Whilst Barbara remains on the spaceship, the Doctor, Ian and Susan travel down with with John and Carol to the Sense-Sphere. John receives treatment from the Sensorites (helping to undo the damage they’ve created) whilst the Doctor agrees to investigate a mysterious plague which is killing an increasing number of Sensorites.
One of the main problems with The Sensorites is how simplistic some of the plotting is. We’re asked to accept that the Sensorites are a technically advanced race, but they’ve spent the last ten years dying from a mysterious disease for which they’ve been unable to either identify or find a cure for. The First Elder (Eric Francis) mentions that the Elders enjoy special spring water, but Ian, who’s very thirsty, doesn’t want to wait for it to arrive and drinks some of the normal water. He then keels over, which leads the Doctor to deduce that the water supply is poisoned.
If one wanted to be generous then we could assume that, due to the Sensorites different physiognomy, the symptoms of the poisoned water don’t manifest themselves so quickly. Otherwise, if a Sensorite toppled over immediately after drinking the water you’d have thought they would have twigged by now! Even so, testing the air, water, food, etc should have been amongst the first things to have been checked.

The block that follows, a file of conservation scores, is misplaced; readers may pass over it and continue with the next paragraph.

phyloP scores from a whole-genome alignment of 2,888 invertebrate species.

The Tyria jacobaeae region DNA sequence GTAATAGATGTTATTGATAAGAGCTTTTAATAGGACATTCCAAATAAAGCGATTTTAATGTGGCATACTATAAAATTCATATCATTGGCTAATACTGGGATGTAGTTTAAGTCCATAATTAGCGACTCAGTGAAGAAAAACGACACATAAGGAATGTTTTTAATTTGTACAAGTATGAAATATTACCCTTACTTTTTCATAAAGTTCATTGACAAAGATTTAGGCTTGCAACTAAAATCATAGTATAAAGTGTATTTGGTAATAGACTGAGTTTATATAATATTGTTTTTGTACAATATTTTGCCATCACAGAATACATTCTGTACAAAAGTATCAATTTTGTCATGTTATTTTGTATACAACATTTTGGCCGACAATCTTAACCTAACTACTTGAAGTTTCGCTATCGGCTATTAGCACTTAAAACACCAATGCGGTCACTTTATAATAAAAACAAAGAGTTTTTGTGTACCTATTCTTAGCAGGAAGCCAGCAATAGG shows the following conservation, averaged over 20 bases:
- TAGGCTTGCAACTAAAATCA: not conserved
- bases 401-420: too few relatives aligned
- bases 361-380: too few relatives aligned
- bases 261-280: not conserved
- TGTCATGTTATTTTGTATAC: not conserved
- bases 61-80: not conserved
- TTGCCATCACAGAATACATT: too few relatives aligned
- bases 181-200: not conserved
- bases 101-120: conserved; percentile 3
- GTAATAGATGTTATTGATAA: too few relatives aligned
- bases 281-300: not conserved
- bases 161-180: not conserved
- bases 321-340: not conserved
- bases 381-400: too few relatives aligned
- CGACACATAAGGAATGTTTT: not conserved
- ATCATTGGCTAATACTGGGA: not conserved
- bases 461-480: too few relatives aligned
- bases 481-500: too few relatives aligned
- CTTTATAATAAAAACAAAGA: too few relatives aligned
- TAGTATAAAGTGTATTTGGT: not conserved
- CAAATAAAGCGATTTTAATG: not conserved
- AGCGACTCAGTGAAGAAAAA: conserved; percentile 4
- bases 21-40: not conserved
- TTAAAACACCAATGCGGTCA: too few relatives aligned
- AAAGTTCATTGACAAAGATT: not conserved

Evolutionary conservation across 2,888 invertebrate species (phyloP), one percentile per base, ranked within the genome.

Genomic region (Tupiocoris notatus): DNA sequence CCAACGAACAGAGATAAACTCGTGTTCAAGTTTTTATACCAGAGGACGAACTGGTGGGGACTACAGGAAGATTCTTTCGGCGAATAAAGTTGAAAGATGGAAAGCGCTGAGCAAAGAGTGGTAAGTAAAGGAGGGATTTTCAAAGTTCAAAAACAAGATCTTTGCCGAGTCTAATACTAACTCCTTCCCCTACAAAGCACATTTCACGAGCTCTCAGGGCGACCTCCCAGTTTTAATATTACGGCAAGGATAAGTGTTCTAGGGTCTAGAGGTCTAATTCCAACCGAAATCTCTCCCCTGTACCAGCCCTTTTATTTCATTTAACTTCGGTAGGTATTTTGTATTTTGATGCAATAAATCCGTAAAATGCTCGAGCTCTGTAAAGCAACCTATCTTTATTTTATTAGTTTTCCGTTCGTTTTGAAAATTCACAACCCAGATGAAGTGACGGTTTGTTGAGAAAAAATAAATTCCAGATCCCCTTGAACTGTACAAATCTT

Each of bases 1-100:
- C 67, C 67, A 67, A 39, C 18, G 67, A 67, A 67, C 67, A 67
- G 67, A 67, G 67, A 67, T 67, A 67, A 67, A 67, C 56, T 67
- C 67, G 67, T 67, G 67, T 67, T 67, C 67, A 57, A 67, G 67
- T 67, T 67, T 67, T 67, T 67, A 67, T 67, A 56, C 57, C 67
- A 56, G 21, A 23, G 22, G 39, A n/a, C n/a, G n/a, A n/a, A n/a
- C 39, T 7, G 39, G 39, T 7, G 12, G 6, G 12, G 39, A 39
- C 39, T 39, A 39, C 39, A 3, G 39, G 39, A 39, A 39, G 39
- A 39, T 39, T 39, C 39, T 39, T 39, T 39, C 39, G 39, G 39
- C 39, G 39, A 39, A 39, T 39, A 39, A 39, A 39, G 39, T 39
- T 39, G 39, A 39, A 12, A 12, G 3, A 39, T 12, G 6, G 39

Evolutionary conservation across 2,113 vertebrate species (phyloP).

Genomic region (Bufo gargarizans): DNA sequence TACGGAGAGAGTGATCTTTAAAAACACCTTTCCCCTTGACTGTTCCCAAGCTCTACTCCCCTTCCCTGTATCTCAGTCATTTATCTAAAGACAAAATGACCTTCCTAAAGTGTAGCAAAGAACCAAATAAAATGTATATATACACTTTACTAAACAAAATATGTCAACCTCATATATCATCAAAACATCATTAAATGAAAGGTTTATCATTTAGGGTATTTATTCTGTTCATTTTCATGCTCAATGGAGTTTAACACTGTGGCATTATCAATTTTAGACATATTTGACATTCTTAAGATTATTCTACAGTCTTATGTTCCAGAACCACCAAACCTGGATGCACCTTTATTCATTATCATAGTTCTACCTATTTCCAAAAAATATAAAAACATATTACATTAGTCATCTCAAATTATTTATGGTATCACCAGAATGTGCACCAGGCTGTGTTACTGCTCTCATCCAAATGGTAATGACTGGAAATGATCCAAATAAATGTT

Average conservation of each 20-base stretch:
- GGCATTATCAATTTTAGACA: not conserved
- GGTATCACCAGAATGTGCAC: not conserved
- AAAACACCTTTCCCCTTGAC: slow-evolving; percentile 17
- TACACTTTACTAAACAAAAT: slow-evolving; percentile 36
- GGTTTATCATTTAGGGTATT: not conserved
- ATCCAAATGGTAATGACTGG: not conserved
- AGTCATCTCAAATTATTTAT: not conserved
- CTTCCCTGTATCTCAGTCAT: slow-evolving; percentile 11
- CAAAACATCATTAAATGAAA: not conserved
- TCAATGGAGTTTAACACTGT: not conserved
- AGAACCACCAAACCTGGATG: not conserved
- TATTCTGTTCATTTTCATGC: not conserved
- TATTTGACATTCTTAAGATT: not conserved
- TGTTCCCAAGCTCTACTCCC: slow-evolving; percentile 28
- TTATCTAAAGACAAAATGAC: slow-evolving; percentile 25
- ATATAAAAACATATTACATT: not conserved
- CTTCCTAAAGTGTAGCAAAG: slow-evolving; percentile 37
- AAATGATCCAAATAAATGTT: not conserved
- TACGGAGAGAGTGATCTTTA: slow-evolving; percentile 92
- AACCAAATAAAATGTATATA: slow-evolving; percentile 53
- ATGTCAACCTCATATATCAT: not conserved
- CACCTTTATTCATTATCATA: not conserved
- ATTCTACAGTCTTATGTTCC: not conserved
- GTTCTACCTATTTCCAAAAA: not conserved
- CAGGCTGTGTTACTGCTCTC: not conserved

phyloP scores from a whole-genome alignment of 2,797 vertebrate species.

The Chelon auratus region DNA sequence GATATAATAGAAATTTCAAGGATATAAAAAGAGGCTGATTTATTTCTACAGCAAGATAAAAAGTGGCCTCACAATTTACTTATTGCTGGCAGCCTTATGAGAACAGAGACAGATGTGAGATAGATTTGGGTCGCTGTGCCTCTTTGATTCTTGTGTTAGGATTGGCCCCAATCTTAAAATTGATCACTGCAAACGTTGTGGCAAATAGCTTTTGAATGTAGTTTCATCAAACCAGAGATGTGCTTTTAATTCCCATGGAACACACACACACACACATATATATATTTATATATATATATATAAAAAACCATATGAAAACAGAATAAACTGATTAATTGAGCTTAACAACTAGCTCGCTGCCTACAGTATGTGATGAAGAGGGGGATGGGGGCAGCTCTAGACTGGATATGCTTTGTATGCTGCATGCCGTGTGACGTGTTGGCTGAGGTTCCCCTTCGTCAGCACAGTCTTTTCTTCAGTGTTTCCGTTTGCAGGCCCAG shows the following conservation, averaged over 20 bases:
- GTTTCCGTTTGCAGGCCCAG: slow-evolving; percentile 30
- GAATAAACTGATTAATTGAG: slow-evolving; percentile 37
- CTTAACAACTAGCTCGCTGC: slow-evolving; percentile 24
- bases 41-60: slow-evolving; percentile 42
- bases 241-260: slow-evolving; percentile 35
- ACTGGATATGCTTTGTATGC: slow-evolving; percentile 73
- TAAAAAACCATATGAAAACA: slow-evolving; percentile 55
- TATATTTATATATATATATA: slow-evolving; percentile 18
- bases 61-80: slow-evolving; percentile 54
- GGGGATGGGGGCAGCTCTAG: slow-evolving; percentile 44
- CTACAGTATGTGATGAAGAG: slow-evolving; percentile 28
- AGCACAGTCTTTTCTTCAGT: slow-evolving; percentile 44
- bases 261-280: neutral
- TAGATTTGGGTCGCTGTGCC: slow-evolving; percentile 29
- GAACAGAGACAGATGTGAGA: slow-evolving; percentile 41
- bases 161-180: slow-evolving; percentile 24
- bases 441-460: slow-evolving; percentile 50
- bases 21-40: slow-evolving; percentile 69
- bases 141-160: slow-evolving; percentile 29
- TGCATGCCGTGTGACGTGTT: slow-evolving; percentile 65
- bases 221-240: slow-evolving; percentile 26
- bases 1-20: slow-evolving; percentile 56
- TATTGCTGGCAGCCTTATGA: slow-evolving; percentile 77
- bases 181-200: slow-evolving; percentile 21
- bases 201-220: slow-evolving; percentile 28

Again, if you wish to take a more sympathetic reading of the text, it could be that Newman was attempting to show how an isolationist nation like the Sensorites had partly brought this problem on themselves. Although they are technologically advanced, it’s only the input of an outsider which provides them with a solution – therefore their fear of aliens had prolonged their suffering.
But if this section of the story doesn’t quite convince, we also have some interesting exchanges between the Sensorites themselves. Although rudimentary, this dialogue serves to remind us that whilst they are nominally the “monster” of the story, in their own eyes they regard themselves as the heroes and it’s the humans who are the potentially threatening force.
2ND ELDER: In one degree I confess I am anxious. These creatures, these Earth people, are loud and ugly things. Why could we not have met them in the desert or in the mountains?
1ST ELDER: It is a failure of all beings that they judge through their own eyes. To them, we may appear to be ugly. What we must create between us is trust. That is why I have invited them to my palace.
2ND ELDER: But are we sure these Earth creatures are beings as you say? There are animals in the deserts and mountains, but we do not invite them in to our palaces. Perhaps these Earth creatures are animals too?
There’s also a brief insight into how their nation is ordered. “The Elders think and rule, the Warriors fight, the Sensorites work and play.” The Sensorite goes on to tell the Doctor, Ian and Susan that all are happy, but Ian’s ironic misquoting of Orwell (“some are happier than others, eh?”) helps to suggest that there may be chinks in their well-ordered society.
And although the Sensorites may look alike, they don’t possess a hive mind. This is made clear by the bitter words of the City Administrator (Peter Glaze) who regards the outsiders with resentment and fear. And it’s his low-level villainy that will provide the jeopardy over the final three episodes.